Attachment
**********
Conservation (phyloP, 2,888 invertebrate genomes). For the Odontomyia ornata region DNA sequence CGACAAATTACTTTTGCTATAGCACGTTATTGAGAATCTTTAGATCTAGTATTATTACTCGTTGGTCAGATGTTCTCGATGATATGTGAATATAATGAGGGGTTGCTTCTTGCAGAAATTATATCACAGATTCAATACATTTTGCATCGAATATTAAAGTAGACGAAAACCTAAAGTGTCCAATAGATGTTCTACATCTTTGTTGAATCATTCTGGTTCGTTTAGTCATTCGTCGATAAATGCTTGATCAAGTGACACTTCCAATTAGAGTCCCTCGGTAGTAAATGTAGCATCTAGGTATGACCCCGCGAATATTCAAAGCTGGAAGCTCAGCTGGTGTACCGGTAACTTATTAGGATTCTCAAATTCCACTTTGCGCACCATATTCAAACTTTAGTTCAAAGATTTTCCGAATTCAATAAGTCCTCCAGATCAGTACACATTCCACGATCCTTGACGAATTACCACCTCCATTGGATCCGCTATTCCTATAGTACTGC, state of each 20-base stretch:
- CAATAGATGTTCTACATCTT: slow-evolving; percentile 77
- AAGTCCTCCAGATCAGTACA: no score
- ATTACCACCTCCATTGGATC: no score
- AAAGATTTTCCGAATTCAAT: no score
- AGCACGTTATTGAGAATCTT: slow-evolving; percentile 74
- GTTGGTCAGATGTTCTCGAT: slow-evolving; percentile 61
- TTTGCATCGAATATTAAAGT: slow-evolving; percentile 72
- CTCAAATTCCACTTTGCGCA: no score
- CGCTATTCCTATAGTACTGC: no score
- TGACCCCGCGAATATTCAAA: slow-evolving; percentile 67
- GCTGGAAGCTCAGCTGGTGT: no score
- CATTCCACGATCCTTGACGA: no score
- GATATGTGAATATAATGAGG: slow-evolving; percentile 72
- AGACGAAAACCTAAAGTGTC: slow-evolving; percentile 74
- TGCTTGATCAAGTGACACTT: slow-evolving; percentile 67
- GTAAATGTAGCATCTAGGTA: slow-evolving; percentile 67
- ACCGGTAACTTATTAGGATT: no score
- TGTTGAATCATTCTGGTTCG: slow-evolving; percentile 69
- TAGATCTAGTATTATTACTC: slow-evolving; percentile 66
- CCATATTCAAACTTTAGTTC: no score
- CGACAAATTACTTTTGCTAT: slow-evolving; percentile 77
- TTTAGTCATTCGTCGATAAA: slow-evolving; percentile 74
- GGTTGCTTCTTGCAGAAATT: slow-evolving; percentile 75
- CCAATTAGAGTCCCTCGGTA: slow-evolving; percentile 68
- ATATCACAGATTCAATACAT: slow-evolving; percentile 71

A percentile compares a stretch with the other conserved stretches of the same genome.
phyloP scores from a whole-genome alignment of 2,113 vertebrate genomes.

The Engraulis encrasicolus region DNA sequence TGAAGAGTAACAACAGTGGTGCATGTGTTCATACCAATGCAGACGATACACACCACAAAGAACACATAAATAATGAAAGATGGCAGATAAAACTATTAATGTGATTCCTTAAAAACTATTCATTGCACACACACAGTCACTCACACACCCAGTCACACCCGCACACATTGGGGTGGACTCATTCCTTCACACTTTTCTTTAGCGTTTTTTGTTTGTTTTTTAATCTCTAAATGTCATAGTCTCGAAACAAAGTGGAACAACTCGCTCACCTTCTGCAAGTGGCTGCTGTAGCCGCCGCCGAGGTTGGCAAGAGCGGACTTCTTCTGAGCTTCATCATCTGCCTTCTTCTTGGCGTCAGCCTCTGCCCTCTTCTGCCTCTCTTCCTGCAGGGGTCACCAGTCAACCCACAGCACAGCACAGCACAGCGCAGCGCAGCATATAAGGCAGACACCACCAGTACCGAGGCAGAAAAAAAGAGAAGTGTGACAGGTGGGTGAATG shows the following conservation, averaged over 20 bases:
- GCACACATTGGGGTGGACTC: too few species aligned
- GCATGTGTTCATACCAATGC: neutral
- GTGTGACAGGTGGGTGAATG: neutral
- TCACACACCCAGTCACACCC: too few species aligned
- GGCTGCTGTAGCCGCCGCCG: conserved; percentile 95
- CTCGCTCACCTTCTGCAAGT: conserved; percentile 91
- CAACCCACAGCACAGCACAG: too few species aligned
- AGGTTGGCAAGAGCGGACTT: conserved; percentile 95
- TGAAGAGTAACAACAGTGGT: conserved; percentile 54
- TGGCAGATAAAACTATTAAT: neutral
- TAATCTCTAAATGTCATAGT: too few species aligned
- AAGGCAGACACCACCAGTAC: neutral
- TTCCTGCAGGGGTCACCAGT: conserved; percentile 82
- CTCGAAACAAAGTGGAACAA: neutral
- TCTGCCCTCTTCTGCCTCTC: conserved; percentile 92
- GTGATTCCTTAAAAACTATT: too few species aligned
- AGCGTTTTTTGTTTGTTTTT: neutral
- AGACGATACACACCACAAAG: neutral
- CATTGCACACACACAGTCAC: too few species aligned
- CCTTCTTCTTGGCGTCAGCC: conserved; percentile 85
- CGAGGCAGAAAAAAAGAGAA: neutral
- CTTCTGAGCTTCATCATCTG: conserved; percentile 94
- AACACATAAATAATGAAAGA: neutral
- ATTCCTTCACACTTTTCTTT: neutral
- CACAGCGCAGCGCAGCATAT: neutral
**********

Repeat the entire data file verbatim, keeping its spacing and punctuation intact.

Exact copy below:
Conservation (phyloP, 2,888 invertebrate genomes). For the Odontomyia ornata region DNA sequence CGACAAATTACTTTTGCTATAGCACGTTATTGAGAATCTTTAGATCTAGTATTATTACTCGTTGGTCAGATGTTCTCGATGATATGTGAATATAATGAGGGGTTGCTTCTTGCAGAAATTATATCACAGATTCAATACATTTTGCATCGAATATTAAAGTAGACGAAAACCTAAAGTGTCCAATAGATGTTCTACATCTTTGTTGAATCATTCTGGTTCGTTTAGTCATTCGTCGATAAATGCTTGATCAAGTGACACTTCCAATTAGAGTCCCTCGGTAGTAAATGTAGCATCTAGGTATGACCCCGCGAATATTCAAAGCTGGAAGCTCAGCTGGTGTACCGGTAACTTATTAGGATTCTCAAATTCCACTTTGCGCACCATATTCAAACTTTAGTTCAAAGATTTTCCGAATTCAATAAGTCCTCCAGATCAGTACACATTCCACGATCCTTGACGAATTACCACCTCCATTGGATCCGCTATTCCTATAGTACTGC, state of each 20-base stretch:
- CAATAGATGTTCTACATCTT: slow-evolving; percentile 77
- AAGTCCTCCAGATCAGTACA: no score
- ATTACCACCTCCATTGGATC: no score
- AAAGATTTTCCGAATTCAAT: no score
- AGCACGTTATTGAGAATCTT: slow-evolving; percentile 74
- GTTGGTCAGATGTTCTCGAT: slow-evolving; percentile 61
- TTTGCATCGAATATTAAAGT: slow-evolving; percentile 72
- CTCAAATTCCACTTTGCGCA: no score
- CGCTATTCCTATAGTACTGC: no score
- TGACCCCGCGAATATTCAAA: slow-evolving; percentile 67
- GCTGGAAGCTCAGCTGGTGT: no score
- CATTCCACGATCCTTGACGA: no score
- GATATGTGAATATAATGAGG: slow-evolving; percentile 72
- AGACGAAAACCTAAAGTGTC: slow-evolving; percentile 74
- TGCTTGATCAAGTGACACTT: slow-evolving; percentile 67
- GTAAATGTAGCATCTAGGTA: slow-evolving; percentile 67
- ACCGGTAACTTATTAGGATT: no score
- TGTTGAATCATTCTGGTTCG: slow-evolving; percentile 69
- TAGATCTAGTATTATTACTC: slow-evolving; percentile 66
- CCATATTCAAACTTTAGTTC: no score
- CGACAAATTACTTTTGCTAT: slow-evolving; percentile 77
- TTTAGTCATTCGTCGATAAA: slow-evolving; percentile 74
- GGTTGCTTCTTGCAGAAATT: slow-evolving; percentile 75
- CCAATTAGAGTCCCTCGGTA: slow-evolving; percentile 68
- ATATCACAGATTCAATACAT: slow-evolving; percentile 71

A percentile compares a stretch with the other conserved stretches of the same genome.
phyloP scores from a whole-genome alignment of 2,113 vertebrate genomes.

The Engraulis encrasicolus region DNA sequence TGAAGAGTAACAACAGTGGTGCATGTGTTCATACCAATGCAGACGATACACACCACAAAGAACACATAAATAATGAAAGATGGCAGATAAAACTATTAATGTGATTCCTTAAAAACTATTCATTGCACACACACAGTCACTCACACACCCAGTCACACCCGCACACATTGGGGTGGACTCATTCCTTCACACTTTTCTTTAGCGTTTTTTGTTTGTTTTTTAATCTCTAAATGTCATAGTCTCGAAACAAAGTGGAACAACTCGCTCACCTTCTGCAAGTGGCTGCTGTAGCCGCCGCCGAGGTTGGCAAGAGCGGACTTCTTCTGAGCTTCATCATCTGCCTTCTTCTTGGCGTCAGCCTCTGCCCTCTTCTGCCTCTCTTCCTGCAGGGGTCACCAGTCAACCCACAGCACAGCACAGCACAGCGCAGCGCAGCATATAAGGCAGACACCACCAGTACCGAGGCAGAAAAAAAGAGAAGTGTGACAGGTGGGTGAATG shows the following conservation, averaged over 20 bases:
- GCACACATTGGGGTGGACTC: too few species aligned
- GCATGTGTTCATACCAATGC: neutral
- GTGTGACAGGTGGGTGAATG: neutral
- TCACACACCCAGTCACACCC: too few species aligned
- GGCTGCTGTAGCCGCCGCCG: conserved; percentile 95
- CTCGCTCACCTTCTGCAAGT: conserved; percentile 91
- CAACCCACAGCACAGCACAG: too few species aligned
- AGGTTGGCAAGAGCGGACTT: conserved; percentile 95
- TGAAGAGTAACAACAGTGGT: conserved; percentile 54
- TGGCAGATAAAACTATTAAT: neutral
- TAATCTCTAAATGTCATAGT: too few species aligned
- AAGGCAGACACCACCAGTAC: neutral
- TTCCTGCAGGGGTCACCAGT: conserved; percentile 82
- CTCGAAACAAAGTGGAACAA: neutral
- TCTGCCCTCTTCTGCCTCTC: conserved; percentile 92
- GTGATTCCTTAAAAACTATT: too few species aligned
- AGCGTTTTTTGTTTGTTTTT: neutral
- AGACGATACACACCACAAAG: neutral
- CATTGCACACACACAGTCAC: too few species aligned
- CCTTCTTCTTGGCGTCAGCC: conserved; percentile 85
- CGAGGCAGAAAAAAAGAGAA: neutral
- CTTCTGAGCTTCATCATCTG: conserved; percentile 94
- AACACATAAATAATGAAAGA: neutral
- ATTCCTTCACACTTTTCTTT: neutral
- CACAGCGCAGCGCAGCATAT: neutral